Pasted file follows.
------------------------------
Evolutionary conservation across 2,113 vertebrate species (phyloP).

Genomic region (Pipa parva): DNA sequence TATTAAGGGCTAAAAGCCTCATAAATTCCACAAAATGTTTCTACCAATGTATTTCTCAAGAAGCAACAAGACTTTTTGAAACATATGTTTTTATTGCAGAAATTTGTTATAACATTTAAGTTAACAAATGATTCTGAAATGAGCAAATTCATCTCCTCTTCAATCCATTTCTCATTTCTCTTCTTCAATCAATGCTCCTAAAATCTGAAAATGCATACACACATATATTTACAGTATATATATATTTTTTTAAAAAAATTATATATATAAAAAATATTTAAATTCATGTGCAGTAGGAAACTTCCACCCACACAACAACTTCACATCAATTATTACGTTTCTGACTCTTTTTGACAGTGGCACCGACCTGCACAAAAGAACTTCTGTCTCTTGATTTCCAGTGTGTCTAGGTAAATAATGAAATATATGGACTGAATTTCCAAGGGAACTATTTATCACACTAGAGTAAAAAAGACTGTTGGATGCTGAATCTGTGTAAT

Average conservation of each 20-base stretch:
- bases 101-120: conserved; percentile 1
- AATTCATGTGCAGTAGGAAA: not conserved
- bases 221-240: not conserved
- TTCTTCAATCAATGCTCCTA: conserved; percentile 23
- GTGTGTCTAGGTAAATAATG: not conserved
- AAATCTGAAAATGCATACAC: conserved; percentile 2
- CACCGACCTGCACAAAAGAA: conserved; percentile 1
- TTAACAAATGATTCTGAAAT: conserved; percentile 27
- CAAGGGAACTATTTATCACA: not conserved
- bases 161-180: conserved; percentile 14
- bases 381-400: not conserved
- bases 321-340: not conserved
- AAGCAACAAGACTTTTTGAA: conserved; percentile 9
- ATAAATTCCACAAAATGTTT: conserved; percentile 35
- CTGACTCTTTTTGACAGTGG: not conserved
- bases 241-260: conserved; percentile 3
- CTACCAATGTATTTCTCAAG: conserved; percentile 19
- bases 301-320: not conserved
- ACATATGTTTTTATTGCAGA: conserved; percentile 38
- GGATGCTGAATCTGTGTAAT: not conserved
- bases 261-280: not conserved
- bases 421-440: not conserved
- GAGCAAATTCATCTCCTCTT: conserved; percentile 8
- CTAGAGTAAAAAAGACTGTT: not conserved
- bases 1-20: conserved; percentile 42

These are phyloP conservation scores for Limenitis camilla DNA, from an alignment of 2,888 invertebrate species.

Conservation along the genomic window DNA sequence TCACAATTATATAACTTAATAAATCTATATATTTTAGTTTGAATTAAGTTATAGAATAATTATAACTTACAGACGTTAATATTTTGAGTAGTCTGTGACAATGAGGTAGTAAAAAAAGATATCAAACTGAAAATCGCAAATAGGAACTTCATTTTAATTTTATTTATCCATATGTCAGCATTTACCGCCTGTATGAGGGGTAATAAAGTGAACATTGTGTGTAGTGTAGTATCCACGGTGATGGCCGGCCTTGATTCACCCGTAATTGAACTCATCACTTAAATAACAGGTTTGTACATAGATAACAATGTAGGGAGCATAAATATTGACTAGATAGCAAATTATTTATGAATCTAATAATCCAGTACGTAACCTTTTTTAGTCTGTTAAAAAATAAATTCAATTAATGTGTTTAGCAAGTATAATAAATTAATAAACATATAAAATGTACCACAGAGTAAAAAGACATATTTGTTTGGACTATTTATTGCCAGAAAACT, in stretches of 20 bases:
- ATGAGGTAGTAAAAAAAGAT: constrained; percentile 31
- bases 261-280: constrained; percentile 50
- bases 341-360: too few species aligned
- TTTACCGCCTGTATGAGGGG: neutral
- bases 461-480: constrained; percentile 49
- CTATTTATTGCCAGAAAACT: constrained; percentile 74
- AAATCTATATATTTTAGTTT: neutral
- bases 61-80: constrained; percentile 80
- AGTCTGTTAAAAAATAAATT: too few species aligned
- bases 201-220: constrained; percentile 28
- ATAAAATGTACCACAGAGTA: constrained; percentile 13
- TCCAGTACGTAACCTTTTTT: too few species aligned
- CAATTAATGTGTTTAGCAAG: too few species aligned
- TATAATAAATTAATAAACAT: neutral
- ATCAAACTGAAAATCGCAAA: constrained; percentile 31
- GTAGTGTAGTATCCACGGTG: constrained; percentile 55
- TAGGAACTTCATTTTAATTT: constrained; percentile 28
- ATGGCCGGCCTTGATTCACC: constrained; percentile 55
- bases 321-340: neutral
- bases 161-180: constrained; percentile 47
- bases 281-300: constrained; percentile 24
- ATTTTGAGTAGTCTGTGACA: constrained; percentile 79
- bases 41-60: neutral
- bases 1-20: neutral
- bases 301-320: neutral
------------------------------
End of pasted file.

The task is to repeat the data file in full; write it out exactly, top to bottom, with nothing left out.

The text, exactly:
Evolutionary conservation across 2,113 vertebrate species (phyloP).

Genomic region (Pipa parva): DNA sequence TATTAAGGGCTAAAAGCCTCATAAATTCCACAAAATGTTTCTACCAATGTATTTCTCAAGAAGCAACAAGACTTTTTGAAACATATGTTTTTATTGCAGAAATTTGTTATAACATTTAAGTTAACAAATGATTCTGAAATGAGCAAATTCATCTCCTCTTCAATCCATTTCTCATTTCTCTTCTTCAATCAATGCTCCTAAAATCTGAAAATGCATACACACATATATTTACAGTATATATATATTTTTTTAAAAAAATTATATATATAAAAAATATTTAAATTCATGTGCAGTAGGAAACTTCCACCCACACAACAACTTCACATCAATTATTACGTTTCTGACTCTTTTTGACAGTGGCACCGACCTGCACAAAAGAACTTCTGTCTCTTGATTTCCAGTGTGTCTAGGTAAATAATGAAATATATGGACTGAATTTCCAAGGGAACTATTTATCACACTAGAGTAAAAAAGACTGTTGGATGCTGAATCTGTGTAAT

Average conservation of each 20-base stretch:
- bases 101-120: conserved; percentile 1
- AATTCATGTGCAGTAGGAAA: not conserved
- bases 221-240: not conserved
- TTCTTCAATCAATGCTCCTA: conserved; percentile 23
- GTGTGTCTAGGTAAATAATG: not conserved
- AAATCTGAAAATGCATACAC: conserved; percentile 2
- CACCGACCTGCACAAAAGAA: conserved; percentile 1
- TTAACAAATGATTCTGAAAT: conserved; percentile 27
- CAAGGGAACTATTTATCACA: not conserved
- bases 161-180: conserved; percentile 14
- bases 381-400: not conserved
- bases 321-340: not conserved
- AAGCAACAAGACTTTTTGAA: conserved; percentile 9
- ATAAATTCCACAAAATGTTT: conserved; percentile 35
- CTGACTCTTTTTGACAGTGG: not conserved
- bases 241-260: conserved; percentile 3
- CTACCAATGTATTTCTCAAG: conserved; percentile 19
- bases 301-320: not conserved
- ACATATGTTTTTATTGCAGA: conserved; percentile 38
- GGATGCTGAATCTGTGTAAT: not conserved
- bases 261-280: not conserved
- bases 421-440: not conserved
- GAGCAAATTCATCTCCTCTT: conserved; percentile 8
- CTAGAGTAAAAAAGACTGTT: not conserved
- bases 1-20: conserved; percentile 42

These are phyloP conservation scores for Limenitis camilla DNA, from an alignment of 2,888 invertebrate species.

Conservation along the genomic window DNA sequence TCACAATTATATAACTTAATAAATCTATATATTTTAGTTTGAATTAAGTTATAGAATAATTATAACTTACAGACGTTAATATTTTGAGTAGTCTGTGACAATGAGGTAGTAAAAAAAGATATCAAACTGAAAATCGCAAATAGGAACTTCATTTTAATTTTATTTATCCATATGTCAGCATTTACCGCCTGTATGAGGGGTAATAAAGTGAACATTGTGTGTAGTGTAGTATCCACGGTGATGGCCGGCCTTGATTCACCCGTAATTGAACTCATCACTTAAATAACAGGTTTGTACATAGATAACAATGTAGGGAGCATAAATATTGACTAGATAGCAAATTATTTATGAATCTAATAATCCAGTACGTAACCTTTTTTAGTCTGTTAAAAAATAAATTCAATTAATGTGTTTAGCAAGTATAATAAATTAATAAACATATAAAATGTACCACAGAGTAAAAAGACATATTTGTTTGGACTATTTATTGCCAGAAAACT, in stretches of 20 bases:
- ATGAGGTAGTAAAAAAAGAT: constrained; percentile 31
- bases 261-280: constrained; percentile 50
- bases 341-360: too few species aligned
- TTTACCGCCTGTATGAGGGG: neutral
- bases 461-480: constrained; percentile 49
- CTATTTATTGCCAGAAAACT: constrained; percentile 74
- AAATCTATATATTTTAGTTT: neutral
- bases 61-80: constrained; percentile 80
- AGTCTGTTAAAAAATAAATT: too few species aligned
- bases 201-220: constrained; percentile 28
- ATAAAATGTACCACAGAGTA: constrained; percentile 13
- TCCAGTACGTAACCTTTTTT: too few species aligned
- CAATTAATGTGTTTAGCAAG: too few species aligned
- TATAATAAATTAATAAACAT: neutral
- ATCAAACTGAAAATCGCAAA: constrained; percentile 31
- GTAGTGTAGTATCCACGGTG: constrained; percentile 55
- TAGGAACTTCATTTTAATTT: constrained; percentile 28
- ATGGCCGGCCTTGATTCACC: constrained; percentile 55
- bases 321-340: neutral
- bases 161-180: constrained; percentile 47
- bases 281-300: constrained; percentile 24
- ATTTTGAGTAGTCTGTGACA: constrained; percentile 79
- bases 41-60: neutral
- bases 1-20: neutral
- bases 301-320: neutral